The End of the World – Or Is It?

Sahana Narayan, staff writer

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The end is here! On September 23, 2017, the great Planet Nibiru will crash into the Earth, triggering a huge reaction of earthquakes, tsunamis, and volcano eruptions! Brace yourselves! Find the nearest volcano shelter! Better yet, board a spacecraft to the moon and hide there while Nibiru completely annihilates everyone on Earth! No mortal is safe!

… Oh, wait. September 23 has already passed. We happen to be back in school now, safely away from all that melodrama and apocalyptic prophetic warnings. Everything’s going as humanely planned; the world didn’t actually end, and we still have to take all of our tests and do homework that we thought was never going to happen. Pardon!

Why all the paranoia? For those of you who still have no idea what was supposed to happen, the details are a bit complicated, but basically, a self-proclaimed prophet known as David Meade predicted that the world was going to end. He claimed it would happen in a year when there would be “signs in the sun, moon, and stars” (hence the solar eclipse that happened exactly 33 days prior to the apocalyptic date) and a year when there was “anguish and perplexity at the… tossing of the seas” (hence the thousands of hurricanes that have happened this year). The actual date was pinpointed from a date marker on the Egyptian pyramids of Giza. Because of this, some astrologists and self-proclaimed prophets were absolutely convinced that the world was going to end.

Now, at this point, you could identify with the first group of people who says: “What an absolute load of nonsense! I’ve got better things to waste my time on, such as preparing for the insanely hot weather this week!” But if you’re like me, and you were thinking/hoping that the world was going to end on September 23rd, then we have to ask ourselves: what went wrong this time?

Need I point out that this is hardly the first time someone has predicted the untimely ending of the world? It has happened many times in history before: in December 1999, many people thought that the world was going to end, because of the new millennium. In May 2003, another group of people thought that Nibiru was going to collide with Earth, but that never happened, either. The date was then pushed to December 21, 2012, which was the last date on the Mayan calendar (even though the Mayans never actually predicted the apocalypse). Oh, and let’s not forget Issac Newton, who foresaw through some biblical prophecy that the world was going to end in 2060. Those are only a few of the vast apocalyptic prophecies that have been made over the years.

Also, the signs in the stars were not exactly specific. In the “prophecy”, it was stated that on September 23, the sun and the moon would both be visible in the constellation of Virgo, as well as the constellation Leo (which has nine main stars, according to the prophets) and the planets Mercury, Venus, Mars, and Jupiter. It was believed that this unique celestial arrangement would form itself to show a woman “clothed with the sun, with the moon under her feet, and on her head a crown of twelve stars”. The “twelve stars” on her head are made up of the nine principal stars of Leo, as well as Mercury, Venus, and Mars (which look like stars in the night sky). It was believed that this woman symbolized the total annihilation, cleansing, and rebirth of the world as we know it.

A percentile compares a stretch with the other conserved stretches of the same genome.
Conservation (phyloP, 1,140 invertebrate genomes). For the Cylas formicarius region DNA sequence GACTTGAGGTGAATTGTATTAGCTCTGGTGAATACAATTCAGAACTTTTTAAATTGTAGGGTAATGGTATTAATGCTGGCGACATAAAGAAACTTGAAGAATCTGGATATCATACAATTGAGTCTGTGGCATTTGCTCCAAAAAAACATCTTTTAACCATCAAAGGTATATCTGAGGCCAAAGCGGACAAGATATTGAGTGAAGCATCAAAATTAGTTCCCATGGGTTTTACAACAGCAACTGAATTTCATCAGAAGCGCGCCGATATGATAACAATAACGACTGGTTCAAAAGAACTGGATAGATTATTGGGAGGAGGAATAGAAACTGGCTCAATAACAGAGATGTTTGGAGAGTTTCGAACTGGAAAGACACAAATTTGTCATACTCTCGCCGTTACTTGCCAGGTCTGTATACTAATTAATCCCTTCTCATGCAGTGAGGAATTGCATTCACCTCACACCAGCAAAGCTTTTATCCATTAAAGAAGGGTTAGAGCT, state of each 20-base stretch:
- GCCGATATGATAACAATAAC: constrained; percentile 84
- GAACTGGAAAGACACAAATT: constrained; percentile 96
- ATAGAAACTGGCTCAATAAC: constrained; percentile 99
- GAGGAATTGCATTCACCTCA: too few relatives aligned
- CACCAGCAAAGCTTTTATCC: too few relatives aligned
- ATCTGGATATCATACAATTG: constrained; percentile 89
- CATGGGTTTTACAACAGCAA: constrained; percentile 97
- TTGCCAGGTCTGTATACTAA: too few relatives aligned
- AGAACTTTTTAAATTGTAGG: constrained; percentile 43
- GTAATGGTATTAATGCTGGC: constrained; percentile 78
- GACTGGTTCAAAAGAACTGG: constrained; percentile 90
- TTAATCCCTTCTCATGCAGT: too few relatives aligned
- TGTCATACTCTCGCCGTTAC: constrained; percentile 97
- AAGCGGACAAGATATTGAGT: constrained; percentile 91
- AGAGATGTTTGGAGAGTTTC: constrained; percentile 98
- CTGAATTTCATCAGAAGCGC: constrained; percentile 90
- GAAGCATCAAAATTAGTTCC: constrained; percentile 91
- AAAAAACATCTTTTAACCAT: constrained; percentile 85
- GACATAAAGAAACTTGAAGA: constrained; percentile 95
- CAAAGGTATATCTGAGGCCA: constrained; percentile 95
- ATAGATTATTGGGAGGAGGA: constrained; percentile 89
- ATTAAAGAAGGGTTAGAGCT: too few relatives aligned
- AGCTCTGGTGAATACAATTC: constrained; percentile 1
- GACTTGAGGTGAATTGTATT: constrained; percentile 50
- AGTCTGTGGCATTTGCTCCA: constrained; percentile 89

Except, as it seems, there are some factual inaccuracies with this prediction. First off, Leo doesn’t have nine principal stars; it has ten. That would make the count of crown jewels at thirteen. Secondly, the presence of both the sun and the moon in Virgo’s constellation is very common. The moon’s orbit is roughly about 27 days long, and so the moon is seen in Virgo about once a month. Because the Earth’s orbit is yearly, the sun appears to pass through Virgo once a year, always in September. Since the moon’s orbit is monthly and the sun’s orbit is yearly, the combination of the sun, moon, and Virgo together in the sky happens every year.

I hate to be a downer, but when the actual apocalypse happens, it won’t be because of global warming or Yellowstone supervolcanoes or any of those other scare-tactics. It will be boring. The sun is going to grow into a red giant, and gradually swallow up Earth over a few billion years. Big deal. We’ll all be dead by then, so it really doesn’t matter.

And yes, things do seem pretty apocalyptic now, what with all of those earthquakes and hurricanes happening this summer. But the world isn’t going to end because of that. Hurricanes have been natural occurrences far before humans were around, and they will continue to be. The world will end someday, but not because of a collision with a planet that doesn’t even exist in real life.

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